Twice champions Australia survived an almighty scare in their World Cup Pool D opener against Fiji on Saturday as they fought back from nine points down in the second half to run out 39-21 winners at the Sapporo Dome.
Tries from Peceli Yato and Waisea Nayacalevu helped the Fijians to a 21-12 lead just after the break as a misfiring Australia struggled to turn possession into points and looked to be heading for one of the great World Cup shocks.
However, the Wallabies seemed to sense the danger and suddenly found another gear, with replacement scrumhalf Will Genia driving the pack around the field and using his tactical kicking to force Fiji back into their own half.
That more controlled approach led to hooker Tolu Latu barging over twice in quick succession from driving mauls before Samu Kerevi and Marika Koroibete also went over to take the game away from Fiji.
"It's a testing match for us going down like that. Fiji really came out of the blocks at us, aggressive, they're really big, physical guys, they really took it to us," Australia captain Michael Hooper said.
"Really proud of our guys, to regroup, to work our set piece into the game, and that really paid off for us."
The Fijians had been tipped to be a real threat to the Wallabies with a big and fast pack and an explosive backline and while they promised to be more disciplined and patient it was obvious they wanted to play at pace.
They established an early 8-0 lead through Ben Volavola's first of three penalties and a typical counter-attacking exploitation of space with Yato put over in the corner after winger Josua Tuisova broke two tackles.
After initially trying to match the Fijians with width at pace, Australia's forwards began to build into the game and put pressure on the scrum, with one shunt in the Fijian 22-metre area allowing Hooper to get driven over the tryline.
Volavola, however, managed to extend the lead to 14-7 with two more penalties before Reece Hodge reduced the deficit at halftime to 14-12 when he crossed after the Wallabies created space out wide following an attacking lineout.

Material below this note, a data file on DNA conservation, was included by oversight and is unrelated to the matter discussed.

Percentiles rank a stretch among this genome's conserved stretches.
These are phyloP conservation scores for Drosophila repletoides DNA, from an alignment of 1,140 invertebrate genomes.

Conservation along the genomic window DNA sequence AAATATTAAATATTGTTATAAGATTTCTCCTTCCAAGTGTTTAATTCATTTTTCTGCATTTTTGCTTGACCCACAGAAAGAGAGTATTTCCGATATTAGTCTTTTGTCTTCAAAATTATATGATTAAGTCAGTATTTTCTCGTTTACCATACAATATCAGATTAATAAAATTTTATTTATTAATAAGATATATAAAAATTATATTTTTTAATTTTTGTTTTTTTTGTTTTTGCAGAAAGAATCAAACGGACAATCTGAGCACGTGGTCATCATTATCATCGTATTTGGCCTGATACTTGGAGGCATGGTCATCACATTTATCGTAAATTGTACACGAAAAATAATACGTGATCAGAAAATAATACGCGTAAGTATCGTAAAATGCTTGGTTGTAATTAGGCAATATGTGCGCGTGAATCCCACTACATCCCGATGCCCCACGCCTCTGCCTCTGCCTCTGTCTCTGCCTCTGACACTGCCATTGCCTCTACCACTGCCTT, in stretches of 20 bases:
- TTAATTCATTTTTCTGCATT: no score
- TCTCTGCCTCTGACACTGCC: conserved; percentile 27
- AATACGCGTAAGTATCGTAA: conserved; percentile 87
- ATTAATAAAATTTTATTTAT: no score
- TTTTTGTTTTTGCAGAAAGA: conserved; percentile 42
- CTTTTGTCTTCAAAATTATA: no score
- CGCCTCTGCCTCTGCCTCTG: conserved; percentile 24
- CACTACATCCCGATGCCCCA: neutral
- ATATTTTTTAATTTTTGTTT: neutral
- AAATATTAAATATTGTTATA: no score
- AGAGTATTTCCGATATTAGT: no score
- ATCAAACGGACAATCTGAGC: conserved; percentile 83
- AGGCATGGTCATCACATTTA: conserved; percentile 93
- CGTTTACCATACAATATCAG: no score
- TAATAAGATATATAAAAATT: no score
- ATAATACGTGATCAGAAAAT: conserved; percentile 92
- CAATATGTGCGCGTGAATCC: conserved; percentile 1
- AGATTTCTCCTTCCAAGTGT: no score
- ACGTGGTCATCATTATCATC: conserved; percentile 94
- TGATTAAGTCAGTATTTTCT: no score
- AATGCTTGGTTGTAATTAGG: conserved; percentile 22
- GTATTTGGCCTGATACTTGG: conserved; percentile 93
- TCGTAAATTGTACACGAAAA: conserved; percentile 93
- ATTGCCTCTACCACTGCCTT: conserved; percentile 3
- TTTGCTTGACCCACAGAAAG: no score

Nayacalevu then extended the lead to nine points early in the second half when he pounced on a loose ball in midfield and was mobbed by his team's replacements warming up behind the tryline.
Staring at a possible defeat that could have cost them a place in the knockout phases, the Wallabies went back to basics with the introduction of Genia and big loose forward Lukhan Salakaia-Loto changing the momentum of the game.
They won a succession of penalties inside Fiji's half that led to Latu finishing off driving mauls from attacking lineouts, before simple tries for Kerevi and Koroibete blew the scoreline out.
"It was a disappointing result at the end but I thought we played really well in the first half," Fiji captain Dominiko Waqaniburotu said.
"Just a lot of things we need to work on, like the discipline, which cost us a man in the second half.
"We did a bit well but we need to improve if we want to compete in this competition."
Australia, who also opened their 2015 World Cup campaign by beating Fiji in Cardiff, next play Wales in Tokyo on Sept. 29 while Fiji meet Uruguay on Wednesday.